KSTAR nuclear fusion reactor further improved

Vacuum vessel of the nuclear fusion reactor KSTAR

The National Fusion Research Institute announced on Nov. 22 that its plasma operation at 100 million degrees Celsius, an essential requirement for nuclear fusion, had successfully continued for 30 seconds during its recent Korea Super Conducting Tokamak Advanced Research (KSTAR) test.

Nuclear fusion energy is generated by a nuclear fusion reaction, the principle of solar energy. It’s clean energy with no CO2 emissions. In the sun, the reaction takes place at extremely high temperatures and extremely high densities. Light atoms such as hydrogen atoms are fused into nuclei and as a result, energy is generated that corresponds to the decrease in mass.

The KSTAR is designed to reproduce this response on Earth. In the sun, nuclear fusion takes place at 15 million degrees Celsius or higher due to its strong gravity. In order to reproduce it on earth, a temperature of at least 100 million degrees Celsius must be maintained with a fired nuclear fusion facility and the separation of ions and electrons, i.e. in the plasma state.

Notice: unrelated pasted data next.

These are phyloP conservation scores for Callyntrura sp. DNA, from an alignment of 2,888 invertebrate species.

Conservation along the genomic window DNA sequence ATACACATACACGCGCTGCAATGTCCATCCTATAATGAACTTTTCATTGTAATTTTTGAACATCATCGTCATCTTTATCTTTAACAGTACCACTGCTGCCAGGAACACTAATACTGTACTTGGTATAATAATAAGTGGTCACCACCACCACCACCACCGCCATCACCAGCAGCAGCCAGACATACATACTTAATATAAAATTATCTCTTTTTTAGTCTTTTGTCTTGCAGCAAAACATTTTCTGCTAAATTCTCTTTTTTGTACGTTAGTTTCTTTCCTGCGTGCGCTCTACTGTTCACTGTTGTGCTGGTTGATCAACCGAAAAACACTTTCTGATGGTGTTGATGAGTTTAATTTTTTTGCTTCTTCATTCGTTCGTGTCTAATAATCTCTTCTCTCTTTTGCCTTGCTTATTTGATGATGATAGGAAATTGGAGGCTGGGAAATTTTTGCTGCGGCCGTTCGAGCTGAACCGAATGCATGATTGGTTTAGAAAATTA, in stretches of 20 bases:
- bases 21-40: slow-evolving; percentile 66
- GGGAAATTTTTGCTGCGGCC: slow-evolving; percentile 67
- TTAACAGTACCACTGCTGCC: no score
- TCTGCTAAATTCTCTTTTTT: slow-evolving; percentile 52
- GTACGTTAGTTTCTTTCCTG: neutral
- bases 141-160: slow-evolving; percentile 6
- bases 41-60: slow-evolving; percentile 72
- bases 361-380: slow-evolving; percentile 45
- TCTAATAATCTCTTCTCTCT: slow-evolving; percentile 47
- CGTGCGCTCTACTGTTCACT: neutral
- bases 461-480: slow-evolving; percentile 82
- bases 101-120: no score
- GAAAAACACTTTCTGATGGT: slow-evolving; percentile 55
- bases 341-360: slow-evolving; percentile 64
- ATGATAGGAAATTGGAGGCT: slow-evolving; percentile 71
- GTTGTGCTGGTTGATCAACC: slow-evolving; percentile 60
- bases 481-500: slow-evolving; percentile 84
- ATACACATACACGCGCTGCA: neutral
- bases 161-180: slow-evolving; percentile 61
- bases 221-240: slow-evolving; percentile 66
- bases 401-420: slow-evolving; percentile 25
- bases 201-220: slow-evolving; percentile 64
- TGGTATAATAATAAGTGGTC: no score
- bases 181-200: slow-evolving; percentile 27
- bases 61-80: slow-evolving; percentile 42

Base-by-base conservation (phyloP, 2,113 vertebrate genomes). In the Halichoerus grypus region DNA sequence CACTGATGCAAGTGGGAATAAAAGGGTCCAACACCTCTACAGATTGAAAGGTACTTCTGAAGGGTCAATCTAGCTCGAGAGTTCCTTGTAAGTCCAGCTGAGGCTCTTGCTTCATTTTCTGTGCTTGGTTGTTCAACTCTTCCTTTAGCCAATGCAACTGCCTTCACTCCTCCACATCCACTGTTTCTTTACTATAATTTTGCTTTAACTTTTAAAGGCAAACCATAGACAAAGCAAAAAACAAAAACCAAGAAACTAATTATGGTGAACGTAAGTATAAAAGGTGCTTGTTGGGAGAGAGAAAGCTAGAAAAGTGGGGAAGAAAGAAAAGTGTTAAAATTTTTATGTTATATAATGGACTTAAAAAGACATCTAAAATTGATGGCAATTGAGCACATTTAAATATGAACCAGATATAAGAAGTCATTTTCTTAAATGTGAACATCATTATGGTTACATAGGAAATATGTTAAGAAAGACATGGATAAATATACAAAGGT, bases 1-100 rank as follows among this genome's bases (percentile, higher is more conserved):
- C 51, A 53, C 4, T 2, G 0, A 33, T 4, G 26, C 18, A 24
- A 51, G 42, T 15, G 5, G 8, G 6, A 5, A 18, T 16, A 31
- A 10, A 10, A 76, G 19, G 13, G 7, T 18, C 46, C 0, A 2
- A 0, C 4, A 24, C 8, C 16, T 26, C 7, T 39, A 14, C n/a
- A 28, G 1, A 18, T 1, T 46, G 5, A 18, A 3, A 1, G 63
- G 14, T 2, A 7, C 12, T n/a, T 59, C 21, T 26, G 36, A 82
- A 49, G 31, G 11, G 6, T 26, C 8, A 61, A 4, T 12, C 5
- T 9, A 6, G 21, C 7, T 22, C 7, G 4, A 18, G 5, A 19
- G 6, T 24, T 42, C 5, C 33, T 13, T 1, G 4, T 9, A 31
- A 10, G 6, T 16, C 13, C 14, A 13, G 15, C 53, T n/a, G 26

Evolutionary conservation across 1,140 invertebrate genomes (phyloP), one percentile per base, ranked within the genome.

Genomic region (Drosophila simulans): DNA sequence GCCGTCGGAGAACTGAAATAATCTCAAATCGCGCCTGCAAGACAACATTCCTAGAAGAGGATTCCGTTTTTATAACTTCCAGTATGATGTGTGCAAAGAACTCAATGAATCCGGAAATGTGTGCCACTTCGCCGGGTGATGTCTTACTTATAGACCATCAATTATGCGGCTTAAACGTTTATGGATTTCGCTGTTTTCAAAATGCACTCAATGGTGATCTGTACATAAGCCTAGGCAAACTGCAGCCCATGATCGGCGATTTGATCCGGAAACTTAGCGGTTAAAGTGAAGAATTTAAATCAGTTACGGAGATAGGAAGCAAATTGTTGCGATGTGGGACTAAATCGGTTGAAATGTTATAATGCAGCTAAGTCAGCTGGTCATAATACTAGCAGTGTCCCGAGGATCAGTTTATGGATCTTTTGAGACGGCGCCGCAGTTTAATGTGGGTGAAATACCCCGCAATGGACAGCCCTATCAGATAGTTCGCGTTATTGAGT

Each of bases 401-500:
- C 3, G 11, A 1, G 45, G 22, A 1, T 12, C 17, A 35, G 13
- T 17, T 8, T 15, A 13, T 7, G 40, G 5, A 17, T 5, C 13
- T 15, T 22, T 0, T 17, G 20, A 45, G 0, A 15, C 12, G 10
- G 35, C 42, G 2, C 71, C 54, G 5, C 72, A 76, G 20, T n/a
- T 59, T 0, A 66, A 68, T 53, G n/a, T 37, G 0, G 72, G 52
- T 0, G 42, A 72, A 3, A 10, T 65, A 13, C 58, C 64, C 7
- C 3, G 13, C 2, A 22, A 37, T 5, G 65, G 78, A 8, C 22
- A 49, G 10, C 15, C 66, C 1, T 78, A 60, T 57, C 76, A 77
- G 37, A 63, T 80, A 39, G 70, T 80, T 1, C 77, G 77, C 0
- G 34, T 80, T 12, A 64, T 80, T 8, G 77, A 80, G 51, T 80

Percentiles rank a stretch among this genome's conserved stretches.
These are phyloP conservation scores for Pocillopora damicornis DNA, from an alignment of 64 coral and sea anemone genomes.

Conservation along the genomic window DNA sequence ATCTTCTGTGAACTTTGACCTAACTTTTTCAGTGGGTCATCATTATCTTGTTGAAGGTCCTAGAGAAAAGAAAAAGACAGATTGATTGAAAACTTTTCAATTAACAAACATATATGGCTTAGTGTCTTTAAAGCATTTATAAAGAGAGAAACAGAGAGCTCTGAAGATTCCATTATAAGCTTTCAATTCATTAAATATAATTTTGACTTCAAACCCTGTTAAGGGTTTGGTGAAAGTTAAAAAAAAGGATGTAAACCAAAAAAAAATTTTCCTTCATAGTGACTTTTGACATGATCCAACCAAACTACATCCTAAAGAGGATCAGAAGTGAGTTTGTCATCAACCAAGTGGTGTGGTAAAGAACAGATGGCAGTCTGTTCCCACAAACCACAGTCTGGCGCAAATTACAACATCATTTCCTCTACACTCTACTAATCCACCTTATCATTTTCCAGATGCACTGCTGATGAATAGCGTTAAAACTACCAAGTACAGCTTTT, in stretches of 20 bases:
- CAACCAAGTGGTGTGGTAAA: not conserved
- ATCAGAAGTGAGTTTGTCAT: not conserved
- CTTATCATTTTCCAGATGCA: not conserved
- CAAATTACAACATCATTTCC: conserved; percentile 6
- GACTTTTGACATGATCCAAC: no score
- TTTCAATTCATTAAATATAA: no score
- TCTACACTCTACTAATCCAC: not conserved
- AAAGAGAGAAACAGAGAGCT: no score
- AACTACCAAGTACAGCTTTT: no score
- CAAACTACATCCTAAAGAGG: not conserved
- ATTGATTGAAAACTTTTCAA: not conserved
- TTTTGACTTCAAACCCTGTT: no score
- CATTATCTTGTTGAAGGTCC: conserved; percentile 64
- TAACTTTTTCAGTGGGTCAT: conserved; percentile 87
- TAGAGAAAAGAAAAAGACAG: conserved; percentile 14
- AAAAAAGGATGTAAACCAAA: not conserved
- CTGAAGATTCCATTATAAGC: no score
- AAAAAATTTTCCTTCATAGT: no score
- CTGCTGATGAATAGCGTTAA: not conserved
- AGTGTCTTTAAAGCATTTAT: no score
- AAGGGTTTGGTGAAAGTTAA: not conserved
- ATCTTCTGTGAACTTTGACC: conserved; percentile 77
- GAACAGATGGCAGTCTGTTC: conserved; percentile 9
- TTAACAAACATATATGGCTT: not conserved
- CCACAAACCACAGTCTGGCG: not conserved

The KSTAR managed to reach the temperature in 2018. Last year the duration of the ion temperature was increased to 20 seconds, a world record. “We have improved our plasma control technology by improving the heating performance of our device and optimizing the magnetic field conditions,” said the institute.

There are plans to upgrade its power source and add a tungsten diverter to prevent the inside wall temperature from rising so that the duration can be further increased. The goal for 2026 is 300 seconds.

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